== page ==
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Not all groups fighting climate change are fans of Jay Inslee.
For the first time in nearly 30 years, the Senate has confirmed a judicial nominee without a seal of approval from a home state senator.
Sen. Al Franken has officially resigned from the Senate.
Minnesota Gov. Mark Dayton was set to reveal his choice Wednesday to replace Al Franken in the U.S. Senate, with the top contender seen as his longtime adviser Lt. Gov. Tina Smith.
Sen. Al Franken’s alleged actions, including one that was captured on film, were certainly objectionable. But they were nowhere near as repugnant as the charges leveled at Moore and other men of prominence.
Every single Republican in every single federal race will be asked how he or she can condemn Moore and stick by Trump, or favor Franken’s resignation but not call for Trump’s.
This #MeToo moment has gotten unwieldy and unforgiving, mixing all sorts of conduct together and retroactively stigmatizing acts that were considered boorish and brutish but not capital offenses.
Sen. Al Franken, a rising political star only weeks ago, reluctantly announced Thursday he’s resigning from Congress, succumbing to a torrent of sexual harassment allegations and evaporating support from fellow Democrats. But he fired a defiant parting shot at President Donald Trump and other Republicans he said have survived much worse accusations.
The women who stepped forward with credible claims of mistreatment were heard and believed, and there was an appropriate reckoning.
WASHINGTON – His once-promising political career in shambles, Minnesota Sen. Al Franken appeared on the verge of resigning after fellow Democrats led by female senators abandoned him Wednesday over the mounting allegations of sexual misconduct that are roiling Capitol Hill. A majority of the Senate’s Democrats called on the two-term lawmaker to get out after another woman emerged Wednesday saying he forcibly tried to kiss her in 2006. That brought to at least seven the number of women accusing him of sexual impropriety.
In the interview, then, Franken gives a master class in how a politician can try to wriggle out of answering a question. Unfortunately for him, Murphy gives a master class in how a journalist can try to pin a politician down.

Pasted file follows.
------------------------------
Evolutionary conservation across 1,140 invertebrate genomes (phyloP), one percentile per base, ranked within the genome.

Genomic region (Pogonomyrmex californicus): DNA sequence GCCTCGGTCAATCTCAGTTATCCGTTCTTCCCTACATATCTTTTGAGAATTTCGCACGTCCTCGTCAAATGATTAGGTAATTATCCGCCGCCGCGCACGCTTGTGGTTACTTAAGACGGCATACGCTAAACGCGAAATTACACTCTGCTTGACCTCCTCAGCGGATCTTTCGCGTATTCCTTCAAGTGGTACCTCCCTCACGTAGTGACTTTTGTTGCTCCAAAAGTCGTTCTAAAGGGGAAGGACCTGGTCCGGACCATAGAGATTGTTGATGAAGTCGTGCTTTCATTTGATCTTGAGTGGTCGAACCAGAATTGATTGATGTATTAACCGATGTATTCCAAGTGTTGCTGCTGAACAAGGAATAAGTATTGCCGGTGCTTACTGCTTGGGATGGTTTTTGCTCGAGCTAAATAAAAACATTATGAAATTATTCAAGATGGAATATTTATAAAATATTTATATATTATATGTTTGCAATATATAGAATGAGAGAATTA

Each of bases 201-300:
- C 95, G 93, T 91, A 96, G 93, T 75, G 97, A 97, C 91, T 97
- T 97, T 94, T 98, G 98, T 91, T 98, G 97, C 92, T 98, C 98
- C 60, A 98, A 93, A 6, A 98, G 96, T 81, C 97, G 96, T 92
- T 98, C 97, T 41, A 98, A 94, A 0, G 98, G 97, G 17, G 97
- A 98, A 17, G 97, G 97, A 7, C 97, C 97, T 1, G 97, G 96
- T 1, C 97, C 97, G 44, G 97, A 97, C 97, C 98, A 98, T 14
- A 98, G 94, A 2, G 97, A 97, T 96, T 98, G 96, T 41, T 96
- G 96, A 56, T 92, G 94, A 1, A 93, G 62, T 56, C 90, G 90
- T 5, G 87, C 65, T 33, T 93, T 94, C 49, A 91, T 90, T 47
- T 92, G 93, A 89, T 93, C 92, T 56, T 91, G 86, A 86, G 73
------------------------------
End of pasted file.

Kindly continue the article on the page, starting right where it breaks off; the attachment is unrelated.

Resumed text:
As allegations of sexual misconduct against powerful lawmakers roil Congress, House Democrats on Thursday delivered their strongest rebuke yet with calls for Michigan Rep. John Conyers’ resignation, while those in the Senate reserved judgment for their embattled colleague, Minnesota Sen. Al Franken.
The House easily approved a bipartisan measure Wednesday requiring lawmakers and aides to take annual anti-harassment training as lawmakers faced heavy pressure to address burgeoning sexual misconduct allegations against members of Congress.
Democrats have been quick to support the “me too” chorus of women – and some men – who have stepped up to allege sexual misconduct and name names. But now “me too” stains the Democrats, too, putting them in an awkward place as they calibrate how forcefully to respond.
A mistake or a one-off error of judgement isn’t so hard to distinguish from a clear pattern of behavior.
May every groper find a larger man’s hand down his britches and see how he likes it. Crude – my apologies. But this is what it’s come to.
The congresswoman, who is making a push for large-scale tax reform by the end of this year, is calling on the judge at the center of sexual misconduct and assault allegations to drop his bid for the U.S. Senate, which could imperil an already thin Republican majority in the chamber.
Minnesota Sen. Al Franken personally apologized to the woman who has accused him of forcibly kissing her and groping her during a 2006 USO tour, saying he remembers their encounter differently but is “ashamed that my actions ruined that experience for you.”
The candidate who openly bragged about grabbing women’s private parts – but denied he really did so – was elected president months before the cascading sexual harassment allegations that have been toppling the careers of powerful men in Hollywood, business, the media and politics. He won even though more than a dozen women accused him of sexual misconduct, and roughly half of all voters said they were bothered by his treatment of women, according to exit polls.
Minnesota Sen. Al Franken faces a storm of criticism and a likely ethics investigation after a Los Angeles radio anchor accused him Thursday of forcibly kissing her and groping her during a 2006 USO tour. He is the first member of Congress caught up in the recent wave of allegations of sexual abuse and inappropriate behavior.